Fonterra’s supply offer popular

Fonterra’s latest supply offer to shareholders has been very popular with farmers.

Fonterra Co-operative Group today confirmed that farmer shareholders offered to sell 75,223,742 economic rights of Wet Shares in this month’s Supply Offer, amounting to a total value of $595,772,036.64.

The high level of demand means the Offer will be scaled.  Fonterra will buy 79.7284 per cent of the economic rights each farmer shareholder offered to sell.

Chairman John Wilson said about 20 per cent of Fonterra’s farmers took advantage of the opportunity to release some of the value of their shareholding, providing more flexibility for their businesses.

“A significant number of farmer shareholders have thought through the potential benefits of using the additional flexibility provided by the changes made to our capital structure last year.

“Some have indicated they will use the Offer proceeds to fund further growth of their farming businesses, while others are saying they will relieve some of the cash flow pressure after this year’s drought,” said Mr Wilson.

The Supply Offer will not increase the current size of the Fonterra Shareholders’ Fund.  Fonterra is purchasing the Units that arise as a result of this Supply Offer and will then redeem them for Fonterra Shares, which means that the Offer will not affect the total number of Units on issue.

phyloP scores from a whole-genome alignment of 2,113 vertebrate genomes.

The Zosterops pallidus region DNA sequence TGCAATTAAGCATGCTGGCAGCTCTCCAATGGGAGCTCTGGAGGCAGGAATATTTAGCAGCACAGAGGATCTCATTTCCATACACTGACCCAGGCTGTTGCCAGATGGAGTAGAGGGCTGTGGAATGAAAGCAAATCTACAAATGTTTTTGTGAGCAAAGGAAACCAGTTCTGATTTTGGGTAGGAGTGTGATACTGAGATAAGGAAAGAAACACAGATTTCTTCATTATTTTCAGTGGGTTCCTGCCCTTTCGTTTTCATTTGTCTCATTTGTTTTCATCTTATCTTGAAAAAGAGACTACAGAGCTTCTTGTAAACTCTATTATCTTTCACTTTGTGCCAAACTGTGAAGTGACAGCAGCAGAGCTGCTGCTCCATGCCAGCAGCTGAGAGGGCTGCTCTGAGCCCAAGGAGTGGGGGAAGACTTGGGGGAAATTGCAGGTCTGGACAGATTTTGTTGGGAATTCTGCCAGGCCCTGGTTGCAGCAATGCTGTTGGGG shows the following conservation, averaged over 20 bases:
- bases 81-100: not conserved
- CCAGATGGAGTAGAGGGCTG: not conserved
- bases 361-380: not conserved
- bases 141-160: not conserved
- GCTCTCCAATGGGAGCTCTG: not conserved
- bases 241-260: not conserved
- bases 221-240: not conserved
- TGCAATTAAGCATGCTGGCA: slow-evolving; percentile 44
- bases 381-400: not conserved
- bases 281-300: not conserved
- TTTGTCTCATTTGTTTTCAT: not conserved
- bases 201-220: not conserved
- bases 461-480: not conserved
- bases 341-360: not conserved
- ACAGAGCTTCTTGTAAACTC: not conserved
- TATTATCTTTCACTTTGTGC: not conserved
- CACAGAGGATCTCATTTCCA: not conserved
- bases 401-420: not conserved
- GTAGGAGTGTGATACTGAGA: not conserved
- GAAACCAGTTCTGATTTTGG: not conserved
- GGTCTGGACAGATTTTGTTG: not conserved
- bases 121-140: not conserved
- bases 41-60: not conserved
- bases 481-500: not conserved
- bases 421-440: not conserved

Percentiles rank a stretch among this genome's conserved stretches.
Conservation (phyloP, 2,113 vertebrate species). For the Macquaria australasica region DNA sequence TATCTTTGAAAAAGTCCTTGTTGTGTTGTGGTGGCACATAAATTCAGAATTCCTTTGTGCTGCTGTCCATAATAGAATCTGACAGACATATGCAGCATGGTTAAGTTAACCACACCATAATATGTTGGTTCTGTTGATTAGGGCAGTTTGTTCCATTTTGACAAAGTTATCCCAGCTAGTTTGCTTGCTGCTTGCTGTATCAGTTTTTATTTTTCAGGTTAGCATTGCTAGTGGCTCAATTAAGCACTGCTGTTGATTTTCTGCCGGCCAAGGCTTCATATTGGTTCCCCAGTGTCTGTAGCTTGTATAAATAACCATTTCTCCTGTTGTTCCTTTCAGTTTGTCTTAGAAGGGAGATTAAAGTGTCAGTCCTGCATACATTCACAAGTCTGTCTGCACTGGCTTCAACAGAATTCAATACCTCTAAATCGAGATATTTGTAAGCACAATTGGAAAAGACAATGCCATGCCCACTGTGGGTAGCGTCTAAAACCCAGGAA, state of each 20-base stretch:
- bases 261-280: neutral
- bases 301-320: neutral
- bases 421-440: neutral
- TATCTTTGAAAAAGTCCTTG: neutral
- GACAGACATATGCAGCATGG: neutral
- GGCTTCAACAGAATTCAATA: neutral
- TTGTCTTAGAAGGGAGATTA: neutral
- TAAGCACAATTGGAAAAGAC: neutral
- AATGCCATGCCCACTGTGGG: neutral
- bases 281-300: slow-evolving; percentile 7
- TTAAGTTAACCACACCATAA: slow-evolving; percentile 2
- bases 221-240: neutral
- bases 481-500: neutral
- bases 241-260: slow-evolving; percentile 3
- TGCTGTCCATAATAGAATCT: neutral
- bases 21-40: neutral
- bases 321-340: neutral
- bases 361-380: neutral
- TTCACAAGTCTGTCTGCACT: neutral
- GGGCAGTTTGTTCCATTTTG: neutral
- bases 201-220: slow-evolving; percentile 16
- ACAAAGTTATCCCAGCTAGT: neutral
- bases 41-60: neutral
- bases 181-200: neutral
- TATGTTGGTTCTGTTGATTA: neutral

Shareholders Council chair Ian Brown says the take-up shows farmers are beginning to take advantage of the flexibility Trading Among Farmers (TAF) offers them.

“The first Supply Offer saw Farmers exercise some understandable caution but with growing confidence in the new system Farmers are now ready to use TAF as it was intended.

“The solid level of demand from Shareholders to release some of the economic value of their shares shows they are using TAF to their benefit.

“Farmers are taking advantage of the greater flexibility it offers them in making decisions that impact the day-to-day running of their business.

“This also strengthens our Co-operative as Fonterra is now able to make better use of our capital rather than, as the recent drought would have compelled it to, distribute it as Farmers redeemed their shares.”

TAF was started to offer protection for the company from redemption risk – too many farmers selling shares when the price was high.

The new system was designed to give farmers more flexibility and the company more security and it seems to be working as intended.

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